You know, there are many people near and far who are distracted by their clouded vision and deaf ears. Some have lost their perspective through selfishness much like Caiaphas. Some suffer distractions wielded upon them by the injustices of our human existence. Caiaphas’ callousness serves as a reminder to me that many people have little about which to rejoice. Today, Caiaphas’ hatred and selfishness encourages me to love as he could not love. Today, Caiaphas, your influence takes a positive turn as you inspire me to make things better for someone who needs to experience God’s love.

Dear God, thank you for using even our weaknesses to teach us to love.

©2018 Mary Penich – All Rights Reserved

God Feeds Us Well!

My husband is a far more adventurous cook than I. Mike has a knack for determining whether or not a dish will please the palate by simply reading its recipe. I can count the errors he’s made over the decades in this regard on one hand and I don’t need all five fingers to do so! Before we retired, Mike and I found cooking together to be relaxing. We enjoyed shopping for and preparing these mystery meals which distracted us from the headaches we left at work. Even today, Mike continues to assess the offerings in the food section of the newspaper and those he encounters online. As for me, I’ve outgrown these culinary adventures. Since I’ve left those work worries behind, I no longer need the distraction. The truth is that I grew up with enough mystery meals to last a lifetime…

The family menus of my childhood resembled those of most of my generation. We appreciated the nutritional values of fruits and vegetables and we didn’t consider the consequences of frying. Fortunately, my mom had naturally healthy preferences and we ate fairly well. Still, our large family complicated meal planning. In addition to my parents and the six of us children, my uncle and grandfather shared our flat. (Yes, it was a circus at times!) My dad and Uncle Gee ate everything without complaint. Any negativity from Grandpa related more to his frustration with his poor health than to my mom’s cooking. We children were another matter. I was more willing than the others to try the “something new” my mom so often tested on us. I was honestly no more adventurous than they were. I just felt sorry for the poor woman when it came to cooking for us all.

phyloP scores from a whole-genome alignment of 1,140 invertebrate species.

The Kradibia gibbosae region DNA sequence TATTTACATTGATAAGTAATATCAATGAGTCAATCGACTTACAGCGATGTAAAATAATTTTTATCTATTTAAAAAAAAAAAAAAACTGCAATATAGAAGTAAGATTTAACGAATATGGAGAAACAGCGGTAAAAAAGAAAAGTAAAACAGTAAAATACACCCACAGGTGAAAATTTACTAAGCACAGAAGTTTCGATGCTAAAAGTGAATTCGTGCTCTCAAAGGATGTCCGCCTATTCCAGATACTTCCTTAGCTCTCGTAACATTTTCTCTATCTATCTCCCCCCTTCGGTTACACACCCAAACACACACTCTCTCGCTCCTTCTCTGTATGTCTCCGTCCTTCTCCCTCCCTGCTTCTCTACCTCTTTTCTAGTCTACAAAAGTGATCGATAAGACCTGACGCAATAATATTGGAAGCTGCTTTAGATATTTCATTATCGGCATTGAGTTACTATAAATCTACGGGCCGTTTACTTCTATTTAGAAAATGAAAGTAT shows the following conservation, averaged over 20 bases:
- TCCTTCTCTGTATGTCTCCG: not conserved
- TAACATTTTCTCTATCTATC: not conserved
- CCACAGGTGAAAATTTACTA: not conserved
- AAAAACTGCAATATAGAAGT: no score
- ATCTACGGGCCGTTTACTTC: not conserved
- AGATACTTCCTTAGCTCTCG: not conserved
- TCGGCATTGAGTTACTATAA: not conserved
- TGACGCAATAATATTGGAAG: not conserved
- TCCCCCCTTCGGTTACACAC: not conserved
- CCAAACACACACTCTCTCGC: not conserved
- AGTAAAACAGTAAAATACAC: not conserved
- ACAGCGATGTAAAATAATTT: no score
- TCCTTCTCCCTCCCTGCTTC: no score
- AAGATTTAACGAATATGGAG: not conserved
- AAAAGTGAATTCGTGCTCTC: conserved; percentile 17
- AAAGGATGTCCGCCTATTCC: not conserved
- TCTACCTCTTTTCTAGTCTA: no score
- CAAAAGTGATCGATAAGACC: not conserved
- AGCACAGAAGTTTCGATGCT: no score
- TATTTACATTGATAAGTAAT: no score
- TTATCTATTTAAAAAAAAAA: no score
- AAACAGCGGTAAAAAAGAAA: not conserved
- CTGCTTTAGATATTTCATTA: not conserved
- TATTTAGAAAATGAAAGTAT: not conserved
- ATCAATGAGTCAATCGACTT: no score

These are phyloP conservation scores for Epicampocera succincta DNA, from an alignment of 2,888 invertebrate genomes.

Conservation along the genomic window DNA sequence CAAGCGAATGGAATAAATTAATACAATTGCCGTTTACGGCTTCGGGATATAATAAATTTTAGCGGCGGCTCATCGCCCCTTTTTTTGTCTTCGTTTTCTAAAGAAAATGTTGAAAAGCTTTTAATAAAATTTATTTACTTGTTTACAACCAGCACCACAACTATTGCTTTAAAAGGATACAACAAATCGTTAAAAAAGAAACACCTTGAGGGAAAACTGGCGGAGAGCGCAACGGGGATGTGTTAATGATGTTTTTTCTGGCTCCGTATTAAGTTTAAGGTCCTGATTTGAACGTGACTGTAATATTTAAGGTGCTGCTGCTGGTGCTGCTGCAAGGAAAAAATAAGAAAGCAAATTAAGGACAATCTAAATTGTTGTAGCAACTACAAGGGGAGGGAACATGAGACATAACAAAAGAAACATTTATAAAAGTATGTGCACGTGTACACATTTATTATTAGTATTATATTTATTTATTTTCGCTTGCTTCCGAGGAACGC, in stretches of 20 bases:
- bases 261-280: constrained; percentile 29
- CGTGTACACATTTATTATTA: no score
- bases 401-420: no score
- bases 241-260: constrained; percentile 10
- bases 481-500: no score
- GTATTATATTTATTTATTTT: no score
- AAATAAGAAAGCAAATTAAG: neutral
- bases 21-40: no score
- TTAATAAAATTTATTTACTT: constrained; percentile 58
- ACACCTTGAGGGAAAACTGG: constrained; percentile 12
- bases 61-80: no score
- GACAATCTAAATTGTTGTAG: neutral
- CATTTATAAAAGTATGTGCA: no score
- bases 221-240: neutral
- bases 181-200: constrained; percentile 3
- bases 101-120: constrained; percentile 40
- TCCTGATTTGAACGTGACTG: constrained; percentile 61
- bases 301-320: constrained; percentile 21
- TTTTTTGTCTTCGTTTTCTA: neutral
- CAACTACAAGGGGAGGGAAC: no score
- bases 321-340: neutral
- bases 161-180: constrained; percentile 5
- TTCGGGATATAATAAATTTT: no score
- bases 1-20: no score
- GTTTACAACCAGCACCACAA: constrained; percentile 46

Our greatest challenges were the meals which least resembled something fit for human consumption. (Sorry, Mom!) There were casseroles and hashes which included unrecognizable ingredients. We tasted them on the basis of smell alone. Often, my mom avoided naming a meal. She simply assured us that it was just like something we’d previously enjoyed. If we liked her secret concoction, my mom identified it. If we rejected the mystery meal of the hour, it’s true identity remained her secret. My mom probably hoped to pass it off in another form at another time. Looking back, I think my mom’s ability to feed all of us on a very limited budget deserves applause. Her success in distracting us from the actual content of her offerings is impressive. In the end, my mom saw to it that each one of us had all that we needed to grow and to flourish. Though we didn’t always appreciate her efforts, my mom never stopped caring for us. I share all of this because God has been doing the same since the first of us feasted upon the fruits of Creation ages ago.

Today’s scriptures chronicle some of God’s efforts in this regard. The excerpt from Exodus (16:2-4, 20-24) offers an example of the Israelites’ complaints throughout their flight from Egypt. Tired and hungry, they’d exhausted their patience. The people moaned to Moses that they were better off as Pharaoh’s slaves than starving in the barren desert. Though God knew all of this, Moses prayed on their behalf and, as always, God provided. Every night, quail filled their camp to provide plenty for supper. Every morning, manna appeared. When the people failed to recognize their breakfast, Moses showed them the flakes lying beneath the dew. In the end, all were nourished with what they needed to embrace each new day. The passage from Ephesians (4:17, 20-14) tells us that Paul experienced frustration with his people as well. When the Ephesians also failed to appreciate what lay before them, Paul pointed out that they’d been nourished as well. God’s very presence graced their lives and it was up to them to live accordingly. In the gospel (John 6:24-35), John shares one of Jesus’ lessons in nutrition. Hungry crowds had followed him because they wanted yet another free meal. Jesus responded by explaining that God offered them far more than a no-cost lunch or dinner. Through Jesus, God’s presence had taken tangible form. God dwelled among them and within them and it was up to them to let go of their worry and to embrace this lasting sustenance.